Breast cancer

Description of Breast cancer

Definition
 
Breast cancer is cancer that develops due to uncontrolled growth of breast tissue cells.
The breast tissue contains milk producing glands called lobules and thin tubes called ducts. Cancer can begin in either of these. Depending on where the cancer begins, breast cancer is of two types:
1. Ductal carcinoma that develops in the cells of the lining of milk duct.
2. Lobular carcinoma that develops in the lobules
Breast cancer usually affects women. However, it can also occur in men and children, though the incidence is rare. In India, breast cancer has become the most common cancer among women.
 
Causes and Risk Factors
 
Breast cancer may be caused by genetic, environmental, or lifestyle factors. The factors that increase the risk of breast cancer include:
1. Age. However, in Indian population breast cancer seems to be more common in younger age group, below 50 years.
2. Family history
3. Presence of certain harmful mutation of genes [breast cancer genes 1 and 2 (BRCA1 and BRCA2)]. It carries a risk of 40% to 85%.
4. Early start of menstruation (before 12 years) and delayed menopause (after 55 years).
5. Never being pregnant or late first child
6. Smoking and alcohol intake of more than two glasses a day
7. Obesity after menopause
8. Hormone therapy after menopause (estrogen with progestin)
9. Exposure to radiation
 
Signs and Symptoms
 
Signs and symptoms include:
1. Presence of a lump in the breasts that feels different from the rest of the breast tissue
2. Changes in the size, shape, or appearance of the breast
3. Inverted, painful, or enlarged nipple
4. Discharge from the nipple
5. Skin dimpling or appearance of folds on breast skin
6. Pain around breast
Swollen lymph nodes (in underarms and around collarbone) may indicate that the cancer has spread.
 
Investigations
 
1. Physical examination of the breast
2. Mammography (X-ray) of the breast to identify the breast lump.
3. FNAC (fine needle aspiration cytology): A fine gauge needle is used to remove fluid from the breast tissue for microscopic evaluation.
4. Excision biopsy: A mass of tissue is removed for examination. This is used to determine the types of cells involved in the breast cancer.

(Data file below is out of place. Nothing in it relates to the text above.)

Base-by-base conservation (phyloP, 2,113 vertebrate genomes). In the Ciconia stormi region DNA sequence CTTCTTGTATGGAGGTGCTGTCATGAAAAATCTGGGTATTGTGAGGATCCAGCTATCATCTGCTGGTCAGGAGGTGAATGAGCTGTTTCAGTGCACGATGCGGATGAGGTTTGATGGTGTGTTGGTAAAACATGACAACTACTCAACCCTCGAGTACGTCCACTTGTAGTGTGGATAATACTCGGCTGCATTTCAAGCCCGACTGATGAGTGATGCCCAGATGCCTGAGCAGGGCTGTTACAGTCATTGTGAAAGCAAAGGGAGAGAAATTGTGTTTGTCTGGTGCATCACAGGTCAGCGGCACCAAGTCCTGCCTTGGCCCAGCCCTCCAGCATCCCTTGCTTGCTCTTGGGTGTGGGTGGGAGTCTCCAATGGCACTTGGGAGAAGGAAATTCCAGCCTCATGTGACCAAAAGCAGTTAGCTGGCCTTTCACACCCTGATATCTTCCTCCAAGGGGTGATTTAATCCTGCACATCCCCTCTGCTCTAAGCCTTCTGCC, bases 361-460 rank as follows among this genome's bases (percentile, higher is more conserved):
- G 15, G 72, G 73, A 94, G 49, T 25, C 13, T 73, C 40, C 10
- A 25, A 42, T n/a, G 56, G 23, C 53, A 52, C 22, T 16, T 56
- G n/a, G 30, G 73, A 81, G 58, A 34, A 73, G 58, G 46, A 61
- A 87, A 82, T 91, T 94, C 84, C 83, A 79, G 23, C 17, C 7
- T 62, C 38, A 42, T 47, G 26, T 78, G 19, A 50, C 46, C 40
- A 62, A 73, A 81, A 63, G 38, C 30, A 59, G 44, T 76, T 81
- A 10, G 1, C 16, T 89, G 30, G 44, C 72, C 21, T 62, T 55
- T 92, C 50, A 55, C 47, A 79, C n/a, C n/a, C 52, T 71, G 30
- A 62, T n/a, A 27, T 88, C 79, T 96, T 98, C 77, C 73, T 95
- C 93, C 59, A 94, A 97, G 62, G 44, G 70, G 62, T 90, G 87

5. CT scan to check whether breast cancer has spread to other regions.
6. Breast magnetic resonance imaging (MRI): Picture of interior of breast is created by MRI to evaluate and identify breast lump.
 
Treatment
 
Treatment for breast cancer involves one or more of the following:
1. Medications such as tamoxifen or raloxifene
2. Radiation to kill cancer cells
3. Chemotherapy
4. Hormone therapy
5. Mastectomy (removal of breast)
 
Complications and When Should You See a Doctor
 
See a doctor if you feel a lump in your breast or have a discharge from the nipple. Opt for regular mammography (once a year) if you have a family history of breast cancer.
 
Prognosis and Prevention
 
The prognosis of breast cancer depends on:
1. Stage of cancer (lymph node status and tumor size)
2. Expression of certain proteins [estrogen receptor and progesterone receptor, human epidermal growth factor receptor 2 (ER and PR, HER2)]
3. If the woman is still menstruating or has had menopause
Regular examination and screening through mammography can help in early detection of breast cancer.
Regular exercise and maintaining a healthy weight, early pregnancy, breastfeeding, and use of estrogen after hysterectomy may reduce breast cancer risk. Removal of breast tissue and/or ovaries for high-risk patients may be recommended.
 
References
 
Rangarajan B, Shet T, Wadasadawala T, Nair NS, Sairam R M, Hingmire SS, Bajpai J. Breast cancer: An overview of published Indian data. South Asian J Cancer 2016;5:86-92 Available from: http://journal.sajc.org/text.asp?2016/5/3/86/187561
NE Davidson. Breast Cancer and Benign Breast Disorders. In: Goldman L, Schafer AI eds. Goldman-Cecil Medicine. 25th ed. Elsevier Saunders. 2016:chap 198.
National Cancer Institute. Breast cancer treatment – health professional version. Updated March 2017. https://www.cancer.gov/types/breast/hp/breast-treatment-pdq Accessed may 2017.
 
Content Details
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Written By
Dr. Sakshi Sharma
BDS
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Reviewed By
Dr. Varun Gupta
MD (Pharmacology), MBBS
Last updated on:
14 Jan 2022 | 12:30 PM (IST)
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